Have you ever felt disappointed or betrayed by God?

I hope you can honestly say “never”! I hope you never experience the anger and devastation I faced that Easter. I’m guessing, though, that even if you haven’t, you know someone who has. But if you can name even one time, you’re not alone.

It can hurt and even be kind of embarrassing to admit that you aren’t the “good Christian” others might think you are. But without honesty, how do we move forward? Do you wonder why God allowed your spouse to die in spite of all the faith and prayers of your community? Do you face systemic injustices because of the color of your skin? Do you still suffer from debilitating pain or are you watching a parent be ravaged by Alzheimer’s? Do you fear for your children’s safety because of where you live? Will you go to bed hungry tonight, wondering where the rent will come from next month? Sometimes in these places we can join the prophet Habakkuk:

Though the fig tree does not bud
and there are no grapes on the vines,
though the olive crop fails
and the fields produce no food,
though there are no sheep in the pen
and no cattle in the stalls,
yet I will rejoice in the Lord,
I will be joyful in God my Savior.
The Sovereign Lord is my strength. (Hab 3:17–19)

But sometimes we join Job instead.

Even today my complaint is bitter;
his hand is heavy in spite of my groaning.
If only I knew where to find him;
if only I could go to his dwelling!
I would state my case before him
and fill my mouth with arguments.
I would find out what he would answer me,
and consider what he would say to me. (Job 23:2–5)

On those days that we’re more like Job, what is our real problem? The situations we face can be very real, even unbearable. I don’t want to minimize them in any way—my path may be a cakewalk compared to yours! But when you’re ready, let’s approach the problem from a slightly different angle: What is driving us to respond like Job instead of like Habakkuk?

Only days after that Easter I could see all of the theological problems with my perspective, but that clarity wasn’t possible in the moment. However, that moment did reveal a great deal to about what I really believed about God and how He works in the lives of those who follow Him. I won’t outline all of my misconceptions right now. They’ll still be here to dissect another day. Instead, I want to focus on one particular problem:

I didn’t trust God’s character. I trusted His provision.

Part of it was that I was walking by sight and not by faith, but that wasn’t all of it. In some respects, I had the same problem Job had: God hadn’t met my expectations.

Back to you. What was your answer to the question about disappointment or betrayal? Can I suggest that when we have these feelings about and reactions towards God they can be fundamentally related to our underlying understanding and expectations? Just like Job, we expect God to act in a certain way.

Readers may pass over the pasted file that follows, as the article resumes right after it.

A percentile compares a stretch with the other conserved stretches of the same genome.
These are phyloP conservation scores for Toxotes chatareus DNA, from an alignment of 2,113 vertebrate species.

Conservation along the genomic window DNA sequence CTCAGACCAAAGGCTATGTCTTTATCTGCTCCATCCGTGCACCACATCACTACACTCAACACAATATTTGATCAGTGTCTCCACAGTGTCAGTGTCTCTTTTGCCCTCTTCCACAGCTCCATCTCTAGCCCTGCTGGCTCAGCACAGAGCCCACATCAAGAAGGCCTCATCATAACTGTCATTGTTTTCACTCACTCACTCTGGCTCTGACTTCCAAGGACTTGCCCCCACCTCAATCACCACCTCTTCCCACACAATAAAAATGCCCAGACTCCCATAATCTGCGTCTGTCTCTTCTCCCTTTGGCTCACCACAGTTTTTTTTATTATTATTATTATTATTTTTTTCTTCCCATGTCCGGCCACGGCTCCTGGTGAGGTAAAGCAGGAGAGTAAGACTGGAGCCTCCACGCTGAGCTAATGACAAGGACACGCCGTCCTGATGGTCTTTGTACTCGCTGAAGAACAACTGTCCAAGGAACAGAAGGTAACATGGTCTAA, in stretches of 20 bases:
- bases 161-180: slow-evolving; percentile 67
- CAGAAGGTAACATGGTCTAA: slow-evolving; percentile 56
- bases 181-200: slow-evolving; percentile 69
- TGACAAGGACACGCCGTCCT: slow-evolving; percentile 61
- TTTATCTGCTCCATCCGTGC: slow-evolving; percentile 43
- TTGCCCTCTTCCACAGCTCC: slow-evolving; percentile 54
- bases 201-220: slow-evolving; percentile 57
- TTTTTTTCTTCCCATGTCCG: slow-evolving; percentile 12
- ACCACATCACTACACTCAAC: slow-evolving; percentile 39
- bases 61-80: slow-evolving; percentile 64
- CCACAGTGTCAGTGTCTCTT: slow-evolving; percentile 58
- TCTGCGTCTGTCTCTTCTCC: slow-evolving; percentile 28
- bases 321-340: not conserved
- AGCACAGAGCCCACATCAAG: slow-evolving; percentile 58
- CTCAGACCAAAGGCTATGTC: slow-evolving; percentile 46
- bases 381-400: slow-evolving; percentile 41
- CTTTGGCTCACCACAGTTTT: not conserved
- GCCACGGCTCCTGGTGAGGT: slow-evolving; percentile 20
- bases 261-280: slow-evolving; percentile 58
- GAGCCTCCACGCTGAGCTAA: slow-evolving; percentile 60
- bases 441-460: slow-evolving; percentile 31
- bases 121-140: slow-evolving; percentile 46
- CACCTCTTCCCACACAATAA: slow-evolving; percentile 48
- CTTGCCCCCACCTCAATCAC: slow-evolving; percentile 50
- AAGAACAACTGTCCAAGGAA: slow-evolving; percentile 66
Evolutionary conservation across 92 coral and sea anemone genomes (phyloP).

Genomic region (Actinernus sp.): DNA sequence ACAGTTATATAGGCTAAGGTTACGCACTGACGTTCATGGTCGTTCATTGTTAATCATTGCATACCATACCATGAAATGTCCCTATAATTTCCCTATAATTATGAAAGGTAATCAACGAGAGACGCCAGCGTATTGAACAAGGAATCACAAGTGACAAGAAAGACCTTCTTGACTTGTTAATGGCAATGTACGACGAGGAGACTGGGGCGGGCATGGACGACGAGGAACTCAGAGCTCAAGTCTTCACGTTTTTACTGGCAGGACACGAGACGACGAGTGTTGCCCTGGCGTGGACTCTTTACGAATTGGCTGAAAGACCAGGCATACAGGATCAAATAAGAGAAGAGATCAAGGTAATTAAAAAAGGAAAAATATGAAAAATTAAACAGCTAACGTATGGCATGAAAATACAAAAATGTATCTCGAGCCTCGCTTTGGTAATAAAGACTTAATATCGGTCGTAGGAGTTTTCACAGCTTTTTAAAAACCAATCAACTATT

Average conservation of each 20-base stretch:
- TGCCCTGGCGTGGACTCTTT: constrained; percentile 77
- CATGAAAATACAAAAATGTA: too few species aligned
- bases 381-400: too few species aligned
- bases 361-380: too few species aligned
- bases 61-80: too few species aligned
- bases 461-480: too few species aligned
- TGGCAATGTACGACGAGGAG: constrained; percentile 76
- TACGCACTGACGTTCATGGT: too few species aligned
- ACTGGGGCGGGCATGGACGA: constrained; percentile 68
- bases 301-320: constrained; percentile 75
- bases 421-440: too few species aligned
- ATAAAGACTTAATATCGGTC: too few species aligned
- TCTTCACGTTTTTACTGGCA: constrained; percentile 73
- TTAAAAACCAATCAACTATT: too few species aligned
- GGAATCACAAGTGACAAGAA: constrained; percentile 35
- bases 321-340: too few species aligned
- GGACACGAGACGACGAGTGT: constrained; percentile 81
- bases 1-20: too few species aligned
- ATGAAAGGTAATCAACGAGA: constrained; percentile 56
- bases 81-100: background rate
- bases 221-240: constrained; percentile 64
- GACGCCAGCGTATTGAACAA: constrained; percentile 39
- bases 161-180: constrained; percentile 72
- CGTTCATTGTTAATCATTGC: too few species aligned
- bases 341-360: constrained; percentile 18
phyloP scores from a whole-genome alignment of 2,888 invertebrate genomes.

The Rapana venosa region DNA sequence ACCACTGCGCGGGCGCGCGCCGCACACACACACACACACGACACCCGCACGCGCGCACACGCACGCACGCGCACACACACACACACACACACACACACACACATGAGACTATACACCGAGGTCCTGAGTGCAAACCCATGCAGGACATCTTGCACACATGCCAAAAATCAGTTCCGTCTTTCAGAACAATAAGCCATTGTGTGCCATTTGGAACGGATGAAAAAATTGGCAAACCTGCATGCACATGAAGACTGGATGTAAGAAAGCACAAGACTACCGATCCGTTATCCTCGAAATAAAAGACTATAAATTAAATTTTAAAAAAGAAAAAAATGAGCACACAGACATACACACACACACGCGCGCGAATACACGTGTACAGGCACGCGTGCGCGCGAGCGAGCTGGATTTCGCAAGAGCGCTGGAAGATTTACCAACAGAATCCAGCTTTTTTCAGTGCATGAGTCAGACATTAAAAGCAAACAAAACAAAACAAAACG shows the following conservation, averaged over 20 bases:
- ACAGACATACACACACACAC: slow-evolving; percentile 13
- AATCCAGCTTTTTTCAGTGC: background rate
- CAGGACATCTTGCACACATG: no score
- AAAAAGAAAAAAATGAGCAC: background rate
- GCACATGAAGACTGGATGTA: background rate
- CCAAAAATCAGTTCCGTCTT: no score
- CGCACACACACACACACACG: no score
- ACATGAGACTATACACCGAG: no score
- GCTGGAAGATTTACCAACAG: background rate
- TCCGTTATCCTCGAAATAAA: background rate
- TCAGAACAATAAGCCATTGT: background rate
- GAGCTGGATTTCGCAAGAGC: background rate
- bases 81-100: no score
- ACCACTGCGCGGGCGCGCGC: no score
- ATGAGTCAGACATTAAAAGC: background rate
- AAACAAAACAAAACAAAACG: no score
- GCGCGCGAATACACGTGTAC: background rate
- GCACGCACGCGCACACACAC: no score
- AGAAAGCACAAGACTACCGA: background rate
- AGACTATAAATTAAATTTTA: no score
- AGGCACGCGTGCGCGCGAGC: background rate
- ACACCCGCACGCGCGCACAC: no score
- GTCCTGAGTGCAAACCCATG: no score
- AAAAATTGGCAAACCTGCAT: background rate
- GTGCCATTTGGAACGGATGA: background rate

(Let’s pause a moment hereif you’re thinking about a friend, don’t be like Job’s friends. They did more harm than good by trying to correct him!)

Ultimately, it may well be that your or your loved one will need to seek professional help, but I also believe that in these places God invites us to do (at least) three things:

  • Seek His presence. My focus here may stem from my own experience, but I think we also see a Scriptural precedent. Job demands explanations and answers, but God doesn’t give them—maybe that’s why I used to find the book so frustrating! God doesn’t explain Himself. Job didn’t get what he wanted, but he got what he needed: an encounter with God and a greater depth of understanding about God’s wisdom and his own limitations (Job 38–41).
  • Identify our preconceptions. With the help of the Spirit we can look at our specific circumstances to try and understand what expectations we have that haven’t been met. Sometimes a friend, counselor, or spiritual director can be an important part of this process.
  • Seek understanding. Having identified our preconceptions, allow our faith to seek understanding, something that Saint Anselm talked about. Here we can let our love for and commitment to God drive us to prayerfully seek a deeper and more nuanced knowledge of Him.

We’ll dig into these ideas more in the coming weeks, but my hope is that this list will give you a starting point—whether the struggle is yours or someone else’s. My prayer is that God will bring each of us to a place where the “now” isn’t one of failure, betrayal, or disappointment, but one of a deeper knowledge and experience of life with Jesusa place where we can joyfully say “This is now.


All Scripture citations are from the NIV unless otherwise noted. Copyright 1973, 1978, 1984, 2011 by Biblica, Inc.

3 thoughts on “Trusting God in the Rubble